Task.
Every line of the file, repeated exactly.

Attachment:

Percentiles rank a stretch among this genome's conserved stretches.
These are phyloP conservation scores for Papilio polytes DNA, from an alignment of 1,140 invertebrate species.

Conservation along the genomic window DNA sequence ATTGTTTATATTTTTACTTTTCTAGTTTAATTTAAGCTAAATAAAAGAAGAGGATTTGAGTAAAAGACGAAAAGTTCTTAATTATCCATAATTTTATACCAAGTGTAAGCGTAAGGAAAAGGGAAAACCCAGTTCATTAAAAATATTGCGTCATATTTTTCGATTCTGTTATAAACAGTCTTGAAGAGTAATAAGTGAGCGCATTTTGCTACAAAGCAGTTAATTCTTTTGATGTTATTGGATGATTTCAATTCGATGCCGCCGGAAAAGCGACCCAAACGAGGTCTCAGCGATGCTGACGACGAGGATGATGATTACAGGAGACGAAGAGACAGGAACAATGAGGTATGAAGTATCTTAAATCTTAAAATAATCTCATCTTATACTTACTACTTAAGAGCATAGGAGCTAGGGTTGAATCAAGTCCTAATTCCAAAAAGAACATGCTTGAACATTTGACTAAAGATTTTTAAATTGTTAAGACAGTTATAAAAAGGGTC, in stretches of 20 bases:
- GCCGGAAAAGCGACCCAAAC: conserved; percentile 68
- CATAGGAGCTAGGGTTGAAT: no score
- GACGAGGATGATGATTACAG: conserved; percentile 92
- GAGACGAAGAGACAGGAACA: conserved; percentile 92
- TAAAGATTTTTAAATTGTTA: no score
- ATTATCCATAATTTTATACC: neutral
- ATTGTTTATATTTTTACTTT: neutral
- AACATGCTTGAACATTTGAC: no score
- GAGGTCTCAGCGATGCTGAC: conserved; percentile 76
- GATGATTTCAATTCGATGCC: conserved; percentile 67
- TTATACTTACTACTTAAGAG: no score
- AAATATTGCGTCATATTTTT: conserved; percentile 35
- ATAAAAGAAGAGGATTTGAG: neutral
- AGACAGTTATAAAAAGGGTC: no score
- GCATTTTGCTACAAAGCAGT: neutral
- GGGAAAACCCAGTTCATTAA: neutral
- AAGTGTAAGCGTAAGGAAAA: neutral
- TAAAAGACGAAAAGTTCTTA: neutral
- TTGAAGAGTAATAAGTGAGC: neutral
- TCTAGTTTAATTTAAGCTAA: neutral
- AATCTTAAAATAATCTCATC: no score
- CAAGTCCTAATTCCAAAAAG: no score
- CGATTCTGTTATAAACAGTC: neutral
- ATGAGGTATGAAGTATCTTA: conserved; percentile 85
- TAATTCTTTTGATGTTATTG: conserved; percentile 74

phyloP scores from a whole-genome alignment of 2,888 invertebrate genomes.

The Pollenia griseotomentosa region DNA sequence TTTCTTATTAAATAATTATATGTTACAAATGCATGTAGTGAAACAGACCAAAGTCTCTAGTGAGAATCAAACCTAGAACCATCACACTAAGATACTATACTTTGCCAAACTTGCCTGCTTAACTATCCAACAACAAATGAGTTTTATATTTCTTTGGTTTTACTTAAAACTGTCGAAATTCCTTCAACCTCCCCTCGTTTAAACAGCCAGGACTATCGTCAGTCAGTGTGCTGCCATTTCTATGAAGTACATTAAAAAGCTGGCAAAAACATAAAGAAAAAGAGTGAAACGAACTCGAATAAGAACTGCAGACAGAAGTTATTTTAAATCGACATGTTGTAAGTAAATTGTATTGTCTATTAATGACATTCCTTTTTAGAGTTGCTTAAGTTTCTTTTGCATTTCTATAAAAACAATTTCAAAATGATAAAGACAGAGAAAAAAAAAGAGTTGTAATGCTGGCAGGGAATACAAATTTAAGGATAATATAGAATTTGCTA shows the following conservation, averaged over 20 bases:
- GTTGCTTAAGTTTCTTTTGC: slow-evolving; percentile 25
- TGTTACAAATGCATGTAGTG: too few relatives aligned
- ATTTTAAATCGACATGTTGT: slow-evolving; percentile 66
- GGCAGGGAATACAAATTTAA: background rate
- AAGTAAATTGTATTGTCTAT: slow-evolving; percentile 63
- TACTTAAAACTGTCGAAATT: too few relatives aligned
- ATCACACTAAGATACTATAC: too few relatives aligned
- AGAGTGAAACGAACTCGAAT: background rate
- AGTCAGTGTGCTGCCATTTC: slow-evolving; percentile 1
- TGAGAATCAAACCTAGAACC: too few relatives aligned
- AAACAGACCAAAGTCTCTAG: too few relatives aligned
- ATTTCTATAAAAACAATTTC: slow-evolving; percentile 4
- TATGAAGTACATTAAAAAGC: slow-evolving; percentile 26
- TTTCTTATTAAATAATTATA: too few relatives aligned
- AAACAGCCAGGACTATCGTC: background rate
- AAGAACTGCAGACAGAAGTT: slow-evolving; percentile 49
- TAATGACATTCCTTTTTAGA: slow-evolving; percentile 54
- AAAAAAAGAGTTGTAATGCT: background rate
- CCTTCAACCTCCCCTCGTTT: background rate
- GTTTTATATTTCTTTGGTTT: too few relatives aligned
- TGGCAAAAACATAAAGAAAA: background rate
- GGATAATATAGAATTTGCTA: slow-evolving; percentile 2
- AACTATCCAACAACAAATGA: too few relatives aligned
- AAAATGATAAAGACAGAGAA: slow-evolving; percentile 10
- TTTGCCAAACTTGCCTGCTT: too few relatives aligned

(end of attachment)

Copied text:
Percentiles rank a stretch among this genome's conserved stretches.
These are phyloP conservation scores for Papilio polytes DNA, from an alignment of 1,140 invertebrate species.

Conservation along the genomic window DNA sequence ATTGTTTATATTTTTACTTTTCTAGTTTAATTTAAGCTAAATAAAAGAAGAGGATTTGAGTAAAAGACGAAAAGTTCTTAATTATCCATAATTTTATACCAAGTGTAAGCGTAAGGAAAAGGGAAAACCCAGTTCATTAAAAATATTGCGTCATATTTTTCGATTCTGTTATAAACAGTCTTGAAGAGTAATAAGTGAGCGCATTTTGCTACAAAGCAGTTAATTCTTTTGATGTTATTGGATGATTTCAATTCGATGCCGCCGGAAAAGCGACCCAAACGAGGTCTCAGCGATGCTGACGACGAGGATGATGATTACAGGAGACGAAGAGACAGGAACAATGAGGTATGAAGTATCTTAAATCTTAAAATAATCTCATCTTATACTTACTACTTAAGAGCATAGGAGCTAGGGTTGAATCAAGTCCTAATTCCAAAAAGAACATGCTTGAACATTTGACTAAAGATTTTTAAATTGTTAAGACAGTTATAAAAAGGGTC, in stretches of 20 bases:
- GCCGGAAAAGCGACCCAAAC: conserved; percentile 68
- CATAGGAGCTAGGGTTGAAT: no score
- GACGAGGATGATGATTACAG: conserved; percentile 92
- GAGACGAAGAGACAGGAACA: conserved; percentile 92
- TAAAGATTTTTAAATTGTTA: no score
- ATTATCCATAATTTTATACC: neutral
- ATTGTTTATATTTTTACTTT: neutral
- AACATGCTTGAACATTTGAC: no score
- GAGGTCTCAGCGATGCTGAC: conserved; percentile 76
- GATGATTTCAATTCGATGCC: conserved; percentile 67
- TTATACTTACTACTTAAGAG: no score
- AAATATTGCGTCATATTTTT: conserved; percentile 35
- ATAAAAGAAGAGGATTTGAG: neutral
- AGACAGTTATAAAAAGGGTC: no score
- GCATTTTGCTACAAAGCAGT: neutral
- GGGAAAACCCAGTTCATTAA: neutral
- AAGTGTAAGCGTAAGGAAAA: neutral
- TAAAAGACGAAAAGTTCTTA: neutral
- TTGAAGAGTAATAAGTGAGC: neutral
- TCTAGTTTAATTTAAGCTAA: neutral
- AATCTTAAAATAATCTCATC: no score
- CAAGTCCTAATTCCAAAAAG: no score
- CGATTCTGTTATAAACAGTC: neutral
- ATGAGGTATGAAGTATCTTA: conserved; percentile 85
- TAATTCTTTTGATGTTATTG: conserved; percentile 74

phyloP scores from a whole-genome alignment of 2,888 invertebrate genomes.

The Pollenia griseotomentosa region DNA sequence TTTCTTATTAAATAATTATATGTTACAAATGCATGTAGTGAAACAGACCAAAGTCTCTAGTGAGAATCAAACCTAGAACCATCACACTAAGATACTATACTTTGCCAAACTTGCCTGCTTAACTATCCAACAACAAATGAGTTTTATATTTCTTTGGTTTTACTTAAAACTGTCGAAATTCCTTCAACCTCCCCTCGTTTAAACAGCCAGGACTATCGTCAGTCAGTGTGCTGCCATTTCTATGAAGTACATTAAAAAGCTGGCAAAAACATAAAGAAAAAGAGTGAAACGAACTCGAATAAGAACTGCAGACAGAAGTTATTTTAAATCGACATGTTGTAAGTAAATTGTATTGTCTATTAATGACATTCCTTTTTAGAGTTGCTTAAGTTTCTTTTGCATTTCTATAAAAACAATTTCAAAATGATAAAGACAGAGAAAAAAAAAGAGTTGTAATGCTGGCAGGGAATACAAATTTAAGGATAATATAGAATTTGCTA shows the following conservation, averaged over 20 bases:
- GTTGCTTAAGTTTCTTTTGC: slow-evolving; percentile 25
- TGTTACAAATGCATGTAGTG: too few relatives aligned
- ATTTTAAATCGACATGTTGT: slow-evolving; percentile 66
- GGCAGGGAATACAAATTTAA: background rate
- AAGTAAATTGTATTGTCTAT: slow-evolving; percentile 63
- TACTTAAAACTGTCGAAATT: too few relatives aligned
- ATCACACTAAGATACTATAC: too few relatives aligned
- AGAGTGAAACGAACTCGAAT: background rate
- AGTCAGTGTGCTGCCATTTC: slow-evolving; percentile 1
- TGAGAATCAAACCTAGAACC: too few relatives aligned
- AAACAGACCAAAGTCTCTAG: too few relatives aligned
- ATTTCTATAAAAACAATTTC: slow-evolving; percentile 4
- TATGAAGTACATTAAAAAGC: slow-evolving; percentile 26
- TTTCTTATTAAATAATTATA: too few relatives aligned
- AAACAGCCAGGACTATCGTC: background rate
- AAGAACTGCAGACAGAAGTT: slow-evolving; percentile 49
- TAATGACATTCCTTTTTAGA: slow-evolving; percentile 54
- AAAAAAAGAGTTGTAATGCT: background rate
- CCTTCAACCTCCCCTCGTTT: background rate
- GTTTTATATTTCTTTGGTTT: too few relatives aligned
- TGGCAAAAACATAAAGAAAA: background rate
- GGATAATATAGAATTTGCTA: slow-evolving; percentile 2
- AACTATCCAACAACAAATGA: too few relatives aligned
- AAAATGATAAAGACAGAGAA: slow-evolving; percentile 10
- TTTGCCAAACTTGCCTGCTT: too few relatives aligned